Sheila Irani has the most experience in transportation planning and emphasizes her experience working (unsuccessfully) to build consensus for bike lane projects as a former LaBonge staffer. Having someone on the Council with Irani’s pro-bike attitude and solid expertise would be a boon for safe streets advocates. Some of her responses to LACBC, however, are disappointing (example: “it is a tough sell to get bike lanes on major corridors and I do think we should keep the bike lanes to adjacent streets as much as possible”) (link). If Irani progresses to the runoff, we’d like her to clarify her stance on improving safety, mobility and access for people bicycling and walking, particularly on major corridors.
All three of these candidates are well worth your vote, though personal preference may tip the scale for you one way or the other.
L.A. CITY COUNCIL DISTRICT 6:
Sitting councilmember Nury Martinez is the former executive director of Pacoima Beautiful (a pro-complete streets community organization), and is one of our best advocates on the City Council for safe mobility options. With Martinez enjoying wide support, it’s not clear yet how competitive this race will be, but she is well deserving of your vote for a safer San Fernando Valley.
L.A. CITY COUNCIL DISTRICT 8:
Marqueece Harris-Dawson leads the fundraising race for CD8 to replace termed-out Councilmember Bernard Parks, and thankfully is as far a departure from Parks as one could get. The former director of Community Coalition, Harris-Dawson has ground-level experience with the district, a focus on improving the lives of community youth, and a fresh, progressive perspective on improving South L.A, including support of bike lane projects (finally!).
L.A. CITY COUNCIL DISTRICT 12:
Current councilmember Mitch Englander is running unopposed for CD12, but that doesn’t mean it’s not worth pointing out that he has been a consistent supporter of bike lanes in his district and is leading the charge for repair of streets and sidewalks across the city in a way that improves the safety of both pedestrians and people who commute by bike (link). Just recently, Englander authored a motion and worked with LAPD to create a “yellow alert” system for hit & run crimes to address Los Angeles’ hit & run epidemic (link). Englander has been a solid ally for street safety, and we look forward to seeing what he can accomplish in a second term on the Council.
L.A. CITY COUNCIL DISTRICT 14:
The race for Council District 14 is a primarily a grudge match between two powerful figures: sitting Councilmember José Huizar, and termed-out former County Supervisor and all-around political power player, Gloria Molina.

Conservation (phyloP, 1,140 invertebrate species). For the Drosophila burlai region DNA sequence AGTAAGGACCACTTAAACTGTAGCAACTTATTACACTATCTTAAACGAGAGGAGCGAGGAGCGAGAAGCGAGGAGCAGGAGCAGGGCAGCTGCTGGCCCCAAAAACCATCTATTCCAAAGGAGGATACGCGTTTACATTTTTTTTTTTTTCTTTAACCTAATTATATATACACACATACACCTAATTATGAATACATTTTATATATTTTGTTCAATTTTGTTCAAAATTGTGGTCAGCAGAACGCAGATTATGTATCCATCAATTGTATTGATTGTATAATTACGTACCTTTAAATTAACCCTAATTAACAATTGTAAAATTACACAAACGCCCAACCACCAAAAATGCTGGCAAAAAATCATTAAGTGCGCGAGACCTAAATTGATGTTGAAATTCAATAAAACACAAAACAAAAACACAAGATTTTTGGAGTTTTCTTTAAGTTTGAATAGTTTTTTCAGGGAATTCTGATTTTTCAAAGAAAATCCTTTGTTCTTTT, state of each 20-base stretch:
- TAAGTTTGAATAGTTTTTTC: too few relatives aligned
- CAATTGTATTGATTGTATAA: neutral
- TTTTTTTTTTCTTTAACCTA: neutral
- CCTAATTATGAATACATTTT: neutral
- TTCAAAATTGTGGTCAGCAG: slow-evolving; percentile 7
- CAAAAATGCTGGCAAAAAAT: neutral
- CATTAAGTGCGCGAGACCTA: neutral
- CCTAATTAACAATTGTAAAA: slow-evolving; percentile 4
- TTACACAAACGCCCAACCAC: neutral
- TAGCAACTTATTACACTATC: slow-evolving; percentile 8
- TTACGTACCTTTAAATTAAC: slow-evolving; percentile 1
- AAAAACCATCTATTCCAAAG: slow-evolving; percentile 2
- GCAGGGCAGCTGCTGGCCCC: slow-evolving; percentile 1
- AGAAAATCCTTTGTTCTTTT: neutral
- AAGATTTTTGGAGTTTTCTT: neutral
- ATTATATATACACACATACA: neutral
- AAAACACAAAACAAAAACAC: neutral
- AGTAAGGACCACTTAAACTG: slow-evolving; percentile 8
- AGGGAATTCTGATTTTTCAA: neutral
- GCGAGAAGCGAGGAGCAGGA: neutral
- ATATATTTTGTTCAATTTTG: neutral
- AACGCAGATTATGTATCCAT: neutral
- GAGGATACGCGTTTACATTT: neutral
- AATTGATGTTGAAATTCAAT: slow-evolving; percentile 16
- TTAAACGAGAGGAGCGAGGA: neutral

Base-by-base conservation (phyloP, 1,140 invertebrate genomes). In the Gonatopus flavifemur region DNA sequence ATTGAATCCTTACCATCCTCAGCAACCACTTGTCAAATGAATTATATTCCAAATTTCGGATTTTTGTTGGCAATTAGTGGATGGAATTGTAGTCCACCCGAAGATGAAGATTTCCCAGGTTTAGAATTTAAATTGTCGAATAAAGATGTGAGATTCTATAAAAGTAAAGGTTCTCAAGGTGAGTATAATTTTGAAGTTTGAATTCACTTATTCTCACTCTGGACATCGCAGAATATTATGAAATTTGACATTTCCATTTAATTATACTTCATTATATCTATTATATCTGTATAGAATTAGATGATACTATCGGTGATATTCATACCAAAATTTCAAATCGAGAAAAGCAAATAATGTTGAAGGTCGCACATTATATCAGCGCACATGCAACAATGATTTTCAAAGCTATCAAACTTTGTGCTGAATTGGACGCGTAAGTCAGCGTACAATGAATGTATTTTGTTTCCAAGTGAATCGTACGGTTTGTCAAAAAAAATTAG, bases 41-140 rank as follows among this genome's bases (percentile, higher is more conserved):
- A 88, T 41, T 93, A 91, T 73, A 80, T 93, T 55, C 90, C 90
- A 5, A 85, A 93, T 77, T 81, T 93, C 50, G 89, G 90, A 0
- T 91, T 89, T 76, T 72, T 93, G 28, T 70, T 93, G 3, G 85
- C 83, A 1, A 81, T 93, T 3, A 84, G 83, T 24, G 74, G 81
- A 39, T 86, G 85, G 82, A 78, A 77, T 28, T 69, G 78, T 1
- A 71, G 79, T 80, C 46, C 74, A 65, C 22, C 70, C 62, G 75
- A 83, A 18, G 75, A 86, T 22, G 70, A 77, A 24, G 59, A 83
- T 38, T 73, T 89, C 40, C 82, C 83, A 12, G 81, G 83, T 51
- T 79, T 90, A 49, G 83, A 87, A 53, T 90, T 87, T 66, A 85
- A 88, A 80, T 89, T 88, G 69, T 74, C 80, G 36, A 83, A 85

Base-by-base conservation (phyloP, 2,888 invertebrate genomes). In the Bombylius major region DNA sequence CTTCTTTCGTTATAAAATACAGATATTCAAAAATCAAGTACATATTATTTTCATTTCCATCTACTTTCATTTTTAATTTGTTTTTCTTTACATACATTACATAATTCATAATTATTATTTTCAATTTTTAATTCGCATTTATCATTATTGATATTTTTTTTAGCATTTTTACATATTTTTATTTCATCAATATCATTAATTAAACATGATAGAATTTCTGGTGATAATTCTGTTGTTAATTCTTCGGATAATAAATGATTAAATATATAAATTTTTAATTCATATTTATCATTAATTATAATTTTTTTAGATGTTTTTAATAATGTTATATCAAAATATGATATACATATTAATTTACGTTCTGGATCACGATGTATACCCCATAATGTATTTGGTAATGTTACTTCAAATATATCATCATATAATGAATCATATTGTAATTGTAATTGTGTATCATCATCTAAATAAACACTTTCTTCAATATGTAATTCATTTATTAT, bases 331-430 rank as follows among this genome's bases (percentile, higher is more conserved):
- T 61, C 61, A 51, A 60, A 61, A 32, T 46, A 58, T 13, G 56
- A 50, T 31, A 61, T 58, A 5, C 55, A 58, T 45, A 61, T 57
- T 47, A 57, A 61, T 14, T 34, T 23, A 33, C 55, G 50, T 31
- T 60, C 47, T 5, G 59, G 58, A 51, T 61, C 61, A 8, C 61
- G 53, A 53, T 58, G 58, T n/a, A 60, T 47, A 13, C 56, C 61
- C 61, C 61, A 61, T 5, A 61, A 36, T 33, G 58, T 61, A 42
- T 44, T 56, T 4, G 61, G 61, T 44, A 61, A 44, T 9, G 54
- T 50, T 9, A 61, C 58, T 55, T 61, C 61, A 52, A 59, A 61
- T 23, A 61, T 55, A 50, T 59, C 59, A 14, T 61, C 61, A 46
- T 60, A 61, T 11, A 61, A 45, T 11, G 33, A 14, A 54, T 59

Safe-streets advocates know José Huizar well as a steadfast ally who pushed for My Figueroa when it appeared to be in danger, green-lit Eagle Rock’s buffered bike lanes on Colorado Boulevard, and supported the build-out of Downtown’s network of bike lanes. Huizar has gone further than any other candidate city-wide in making ‘complete streets’ a central component of his platform (link). His response to LACBC’s candidate questionnaire was impressive, including support for an expanded bicycle network and an ‘Yellow Alert’ system for hit & run crimes (link).
Not to be lost in the shuffle is bike-friendly candidate, Nadine Diaz, who is a cyclist herself. While polls last year showed Diaz unlikely to proceed past the March primary, she gave thoughtful responses to LACBC, including a call for stiffer penalties for the perpetrators of hit & runs (link). Her statements that there had been insufficient outreach on bike lanes in NELA, however, have been unfortunate and misinformed.
Molina, on the other hand, has been silent on street safety in this campaign, having neglected to respond to LACBC’s candidate questionnaire (in a familiar fashion to then-candidate Gil Cedillo in neighboring CD1 in 2013). We had hoped that Molina was still the same bike-friendly person who supported annual bike rides for kids in East L.A. (link) and pushed for the Rail-to-River project in South L.A. (link). But after hearing her express opposition to bike lanes installed in CD14, that mobility “isn’t just about bikes and pedestrians,” and that the Downtown renaissance has disrupted automotive access to the area during DLANC/ASNC’s candidate forum; it is clear that Molina does not have road safety interests in mind.